Debunking Myths about Aging
By exploring the social issues of aging and debunking the common myths, Getting Wise about Getting Old paints a more accurate and nuanced portrait of old age in our society.
The Aging–Disability Nexus explores the complex and competing narratives we create about aging and disability, providing fresh perspectives on how these markers interact with each other and with other indicators of power and difference.
Crises in the History of a Profession
The first historical study of morality and science in Canadian medicine, Medicine and Morality shows how moments of doubt in doctors’ impartiality resulted in changes to how medicine was done, and even to the very definition of medical practice itself.
A Critical Sociology of Evidence-Based Medicine
The aims of evidence-based medicine cannot be reconciled with its outcomes, yet this impossible practice persists at the intersection of professional medical regulation and liberal governance strategies.
Contributions from Critical Social Science
Almost four decades after the discovery of HIV/AIDS, Thinking Differently about HIV/AIDS: Contributions from Critical Social Science demonstrates the essential role of critical social science in helping us understand the complexity of the epidemic and develop appropriate solutions.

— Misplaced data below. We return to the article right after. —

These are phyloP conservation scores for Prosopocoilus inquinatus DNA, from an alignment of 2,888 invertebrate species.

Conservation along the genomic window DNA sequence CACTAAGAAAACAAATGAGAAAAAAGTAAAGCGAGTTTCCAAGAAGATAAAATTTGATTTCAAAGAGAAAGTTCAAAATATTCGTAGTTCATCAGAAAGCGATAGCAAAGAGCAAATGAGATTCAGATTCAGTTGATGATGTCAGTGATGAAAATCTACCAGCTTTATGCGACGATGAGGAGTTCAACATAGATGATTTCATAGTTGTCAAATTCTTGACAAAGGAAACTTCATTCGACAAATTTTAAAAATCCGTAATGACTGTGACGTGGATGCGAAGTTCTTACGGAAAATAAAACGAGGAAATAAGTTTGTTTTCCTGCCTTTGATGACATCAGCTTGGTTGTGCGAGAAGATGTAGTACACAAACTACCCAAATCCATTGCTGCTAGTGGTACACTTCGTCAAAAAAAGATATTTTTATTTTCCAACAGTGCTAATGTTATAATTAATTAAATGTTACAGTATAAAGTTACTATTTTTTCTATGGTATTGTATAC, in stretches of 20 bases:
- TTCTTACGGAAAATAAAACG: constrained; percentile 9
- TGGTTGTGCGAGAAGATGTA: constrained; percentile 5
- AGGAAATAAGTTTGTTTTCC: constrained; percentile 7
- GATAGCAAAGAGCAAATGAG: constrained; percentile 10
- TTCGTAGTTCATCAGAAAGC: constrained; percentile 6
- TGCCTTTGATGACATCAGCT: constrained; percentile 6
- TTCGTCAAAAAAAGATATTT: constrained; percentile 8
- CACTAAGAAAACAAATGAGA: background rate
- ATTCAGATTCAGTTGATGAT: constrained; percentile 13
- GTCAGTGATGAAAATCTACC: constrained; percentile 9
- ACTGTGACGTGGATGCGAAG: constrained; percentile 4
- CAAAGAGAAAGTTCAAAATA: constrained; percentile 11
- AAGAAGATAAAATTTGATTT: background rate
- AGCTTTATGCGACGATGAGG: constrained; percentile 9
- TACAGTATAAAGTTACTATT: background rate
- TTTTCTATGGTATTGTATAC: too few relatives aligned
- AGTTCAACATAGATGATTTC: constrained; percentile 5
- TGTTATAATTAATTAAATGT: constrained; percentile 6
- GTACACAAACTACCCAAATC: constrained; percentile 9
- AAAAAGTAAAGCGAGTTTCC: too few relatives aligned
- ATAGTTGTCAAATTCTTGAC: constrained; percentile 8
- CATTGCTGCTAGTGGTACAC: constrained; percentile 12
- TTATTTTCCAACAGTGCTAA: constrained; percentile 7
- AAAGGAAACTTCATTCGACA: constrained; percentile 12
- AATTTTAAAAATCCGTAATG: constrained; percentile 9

How Pharmaceutical Funding Changed the Breast Cancer Movement
In this unsettling analysis of the breast cancer movement in Canada, health activist, scholar, award-winning journalist, and cancer survivor Sharon Batt investigates the changing relationship between patient advocacy groups and the pharmaceutical industry, as well as the contentious role of pharma funding.
Ageism, Risk, and the Rhetoric of Rights in the Mistreatment of Older People
Drawing on twenty years of original, interdisciplinary research, Contesting Elder Abuse and Neglect explores how and why the mistreatment of older people became known as “elder abuse and neglect” and the consequences of this designation.
Transforming Suicide Research and Prevention for the 21st Century
Critical Suicidology introduces alternative approaches to suicide prevention, approaches that don’t pathologize inequality and distress but rather take into consideration the social, political, and cultural contexts of people’s lives.
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